Glossary of Terms

Teaching Labor's Story



Wims appears to use this word in the sense of being a neutral party, acting on behalf of others and with no personal stake in the events she describes, and perhaps to indicate that she is not African American herself. [8.5]

The American Federation of Labor was a federation of unions that largely represented skilled, craft workers who were white and male. There were a few industrial unions within the AFL, such as the United Mine Workers, but as a general rule, the AFL resisted organizing immigrants, African Americans, and women who worked in industrial settings. [8.4] American Federation of Labor (AFL) – A national association of labor unions first organized in 1886 and operating as the largest union federation during the period that the White Rats existed. [7.5] A federation of unions that organized skilled labor (craft unions), initially under the leadership of Samuel Gompers beginning in 1886. The AFL merged with the Congress of Industrial Organizations (CIO) in 1955. [8.6]

American Federation of Teachers
One of two major teacher unions in the United States; the other was the National Education Association, or NEA. Unlike the NEA, which styled itself a professional association and did not organize workers or bargain for contracts until the 1970s, the AFT was founded, in Chicago in 1916, as a union for teachers. The union struggled to win contracts until the post-WWII era, when many cities changed their laws to allow teacher unions to bargain collectively. Today, the AFT is primarily a union of urban teachers, totaling nearly 1.7 million members. [9.1]

American League Against War and Fascism
This organization recorded and catalogued music as part of its “proletarian music” program. The League was formed in 1933 to oppose fascist expansion in Europe, and like the Workers Music League, it attracted members from a wide array of liberal, progressive, communist, and socialist, as well as African American groups. The League disbanded in 1939 following the announcement of the German-Soviet Nonaggression Pact. [8.7]

Susan B. Anthony
One of the founders of the woman’s rights movement in the US, Anthony was an early champion of women’s suffrage. Although she was not involved in the first woman’s rights convention in Seneca Falls, NY in 1848, she soon joined forces with the convention organizers and became a leader of the new movement. In 1879 Eugene V. Debs invited Anthony to speak on women’s right to vote in his hometown of Terre Haute, Indiana. During her visit, she was met with jeers on the street and was shouted down during her talk. [7.6]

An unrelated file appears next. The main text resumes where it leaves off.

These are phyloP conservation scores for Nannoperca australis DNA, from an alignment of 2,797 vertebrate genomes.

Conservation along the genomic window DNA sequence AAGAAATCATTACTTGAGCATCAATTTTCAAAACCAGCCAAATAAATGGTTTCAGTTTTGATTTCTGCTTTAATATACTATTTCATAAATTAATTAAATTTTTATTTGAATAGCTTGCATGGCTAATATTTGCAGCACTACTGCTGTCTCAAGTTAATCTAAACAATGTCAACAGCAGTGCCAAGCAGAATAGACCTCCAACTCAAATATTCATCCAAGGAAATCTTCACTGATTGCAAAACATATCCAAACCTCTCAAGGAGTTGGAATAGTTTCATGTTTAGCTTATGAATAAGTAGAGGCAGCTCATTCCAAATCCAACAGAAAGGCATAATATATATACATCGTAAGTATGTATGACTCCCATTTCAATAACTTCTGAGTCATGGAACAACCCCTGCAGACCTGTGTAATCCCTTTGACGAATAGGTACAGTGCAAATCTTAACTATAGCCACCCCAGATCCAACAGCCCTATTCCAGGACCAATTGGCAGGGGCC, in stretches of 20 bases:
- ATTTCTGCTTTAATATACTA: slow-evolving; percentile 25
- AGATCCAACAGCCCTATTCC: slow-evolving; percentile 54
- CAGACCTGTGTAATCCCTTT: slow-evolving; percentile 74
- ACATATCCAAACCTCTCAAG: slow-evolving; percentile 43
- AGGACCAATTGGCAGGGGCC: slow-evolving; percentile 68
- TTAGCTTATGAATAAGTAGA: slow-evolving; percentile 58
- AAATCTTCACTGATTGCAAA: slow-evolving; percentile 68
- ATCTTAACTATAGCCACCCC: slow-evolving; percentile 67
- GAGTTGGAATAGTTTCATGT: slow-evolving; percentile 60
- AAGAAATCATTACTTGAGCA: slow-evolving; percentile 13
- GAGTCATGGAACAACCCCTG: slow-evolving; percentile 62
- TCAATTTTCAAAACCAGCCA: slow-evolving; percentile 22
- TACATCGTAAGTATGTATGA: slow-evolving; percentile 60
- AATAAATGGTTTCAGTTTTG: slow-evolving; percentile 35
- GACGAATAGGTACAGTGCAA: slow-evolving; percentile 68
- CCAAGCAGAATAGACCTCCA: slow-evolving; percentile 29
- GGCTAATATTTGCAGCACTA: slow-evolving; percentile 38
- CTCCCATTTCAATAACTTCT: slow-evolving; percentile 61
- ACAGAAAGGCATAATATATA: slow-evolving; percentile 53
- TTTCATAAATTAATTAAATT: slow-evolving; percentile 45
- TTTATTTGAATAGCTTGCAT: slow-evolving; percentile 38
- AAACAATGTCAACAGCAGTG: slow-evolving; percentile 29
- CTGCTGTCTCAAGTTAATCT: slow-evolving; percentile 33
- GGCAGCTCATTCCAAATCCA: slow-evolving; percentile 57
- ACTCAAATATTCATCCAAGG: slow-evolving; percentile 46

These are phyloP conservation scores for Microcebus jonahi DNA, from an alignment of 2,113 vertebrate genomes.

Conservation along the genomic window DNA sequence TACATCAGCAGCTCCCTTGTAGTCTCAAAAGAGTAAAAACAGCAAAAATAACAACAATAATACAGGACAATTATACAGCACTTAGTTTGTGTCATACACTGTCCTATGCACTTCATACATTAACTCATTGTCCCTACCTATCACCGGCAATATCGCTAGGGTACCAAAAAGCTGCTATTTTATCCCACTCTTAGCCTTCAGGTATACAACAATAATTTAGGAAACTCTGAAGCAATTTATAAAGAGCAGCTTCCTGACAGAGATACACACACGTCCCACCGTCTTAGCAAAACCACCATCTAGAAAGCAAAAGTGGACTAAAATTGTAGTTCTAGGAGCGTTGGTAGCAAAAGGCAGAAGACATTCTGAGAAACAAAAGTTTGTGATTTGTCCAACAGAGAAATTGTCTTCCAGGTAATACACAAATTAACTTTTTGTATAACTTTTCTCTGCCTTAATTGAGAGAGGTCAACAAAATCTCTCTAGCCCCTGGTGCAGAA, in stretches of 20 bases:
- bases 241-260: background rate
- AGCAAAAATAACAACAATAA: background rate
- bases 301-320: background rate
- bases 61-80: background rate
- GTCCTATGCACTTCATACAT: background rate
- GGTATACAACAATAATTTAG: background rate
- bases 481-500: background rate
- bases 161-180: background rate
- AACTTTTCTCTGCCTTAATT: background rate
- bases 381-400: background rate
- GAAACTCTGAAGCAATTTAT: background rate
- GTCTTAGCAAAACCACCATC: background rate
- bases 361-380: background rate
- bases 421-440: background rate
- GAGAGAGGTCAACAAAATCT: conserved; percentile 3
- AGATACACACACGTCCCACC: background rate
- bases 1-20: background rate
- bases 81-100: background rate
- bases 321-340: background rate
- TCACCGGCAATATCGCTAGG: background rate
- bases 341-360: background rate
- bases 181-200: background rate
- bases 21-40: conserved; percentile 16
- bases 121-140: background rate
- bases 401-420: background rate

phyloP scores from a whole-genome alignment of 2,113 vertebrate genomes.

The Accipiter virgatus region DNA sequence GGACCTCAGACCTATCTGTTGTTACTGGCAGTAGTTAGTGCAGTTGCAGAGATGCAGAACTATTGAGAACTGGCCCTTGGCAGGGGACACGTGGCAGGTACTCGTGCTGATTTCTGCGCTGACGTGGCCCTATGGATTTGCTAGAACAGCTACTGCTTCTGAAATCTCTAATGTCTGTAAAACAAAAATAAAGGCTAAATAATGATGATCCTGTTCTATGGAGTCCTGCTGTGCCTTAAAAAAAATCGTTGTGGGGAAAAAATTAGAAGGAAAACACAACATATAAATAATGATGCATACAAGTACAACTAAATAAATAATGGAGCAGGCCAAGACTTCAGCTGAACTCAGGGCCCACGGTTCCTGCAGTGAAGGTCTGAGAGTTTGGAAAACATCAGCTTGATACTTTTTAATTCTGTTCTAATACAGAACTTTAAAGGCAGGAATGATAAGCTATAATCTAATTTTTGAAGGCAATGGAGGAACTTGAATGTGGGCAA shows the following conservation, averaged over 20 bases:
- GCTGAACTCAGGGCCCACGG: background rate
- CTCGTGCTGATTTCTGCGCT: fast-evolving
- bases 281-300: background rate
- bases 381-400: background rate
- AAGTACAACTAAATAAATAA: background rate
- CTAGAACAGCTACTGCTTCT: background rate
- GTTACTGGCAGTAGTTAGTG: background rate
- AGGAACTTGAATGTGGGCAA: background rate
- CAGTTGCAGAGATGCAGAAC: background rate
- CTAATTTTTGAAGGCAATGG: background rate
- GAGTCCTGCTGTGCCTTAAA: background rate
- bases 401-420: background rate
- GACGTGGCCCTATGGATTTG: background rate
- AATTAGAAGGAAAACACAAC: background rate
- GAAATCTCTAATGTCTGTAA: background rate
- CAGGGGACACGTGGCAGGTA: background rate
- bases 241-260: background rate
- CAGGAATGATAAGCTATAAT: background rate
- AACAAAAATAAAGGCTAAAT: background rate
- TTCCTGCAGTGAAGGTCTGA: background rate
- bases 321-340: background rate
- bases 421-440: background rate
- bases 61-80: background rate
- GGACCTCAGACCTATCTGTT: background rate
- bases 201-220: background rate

technologies and processes that allow production and housework to be done with less human effort. [9.3]

Bituminous coal
This coal is softer than anthracite coal, and more abundant in the United States and more commonly used. It is used to fire power plants for industrial uses, including making coke for iron and steel production. It is highly combustible and dangerous to mine. [7.1]

Employer generated list of union activists shared among employers to prevent the employment of unionists. [7.1]

Bonus Army
A cross-country demonstration of unemployed World War I veterans during the summer of 1932. The Bonus Army marched from Oregon, picking up veterans along the way, and set up camp in Washington DC. The veterans asked the President and Congress to authorize early payment of a service bonus already authorized by Congress. Although the House passed a bill, it failed in the Senate. President Herbert Hoover ordered the Army to clear the veterans’ camp. It did so with tanks, tear gas, and fire. [8.7]

Organized refusal by consumers to buy or deal with a certain product, company, or industry. [9.2]

Bracero Program
Program instituted bilaterally between Mexico and the United States in 1942 to contract Mexican workers on a temporary (often seasonal) basis to work in agriculture and other industries experiencing a labor shortage brought about by the Second World War. Although the program was supposed to end with the war, Congress continued to reauthorize it through 1964. [9.2]

Brotherhood of Locomotive Firemen
A labor organization founded in 1873 to promote sobriety, safe working conditions, and respect for the men who stoked the fires on steam locomotives on the railroads. As Secretary, Eugene V. Debs was responsible for recruiting new members, maintaining membership rolls, and producing a monthly magazine distributed to members. [7.6]


Cadillac Square
Named after the French founder of the city of Detroit, Cadillac Square was an enormous intersection at the heart of downtown Detroit. In the early 19th century it was the site of the city hall and city market. In the 1930s and 1940s it was the key site for large public gatherings, and especially for labor rallies and protests. In recognition of its importance as the site of many workers rights struggles, Democratic presidents and presidential candidates from Harry Truman to Lyndon Johnson chose Cadillac Square to deliver Labor Day speeches and/or to launch their presidential campaigns. [8.1]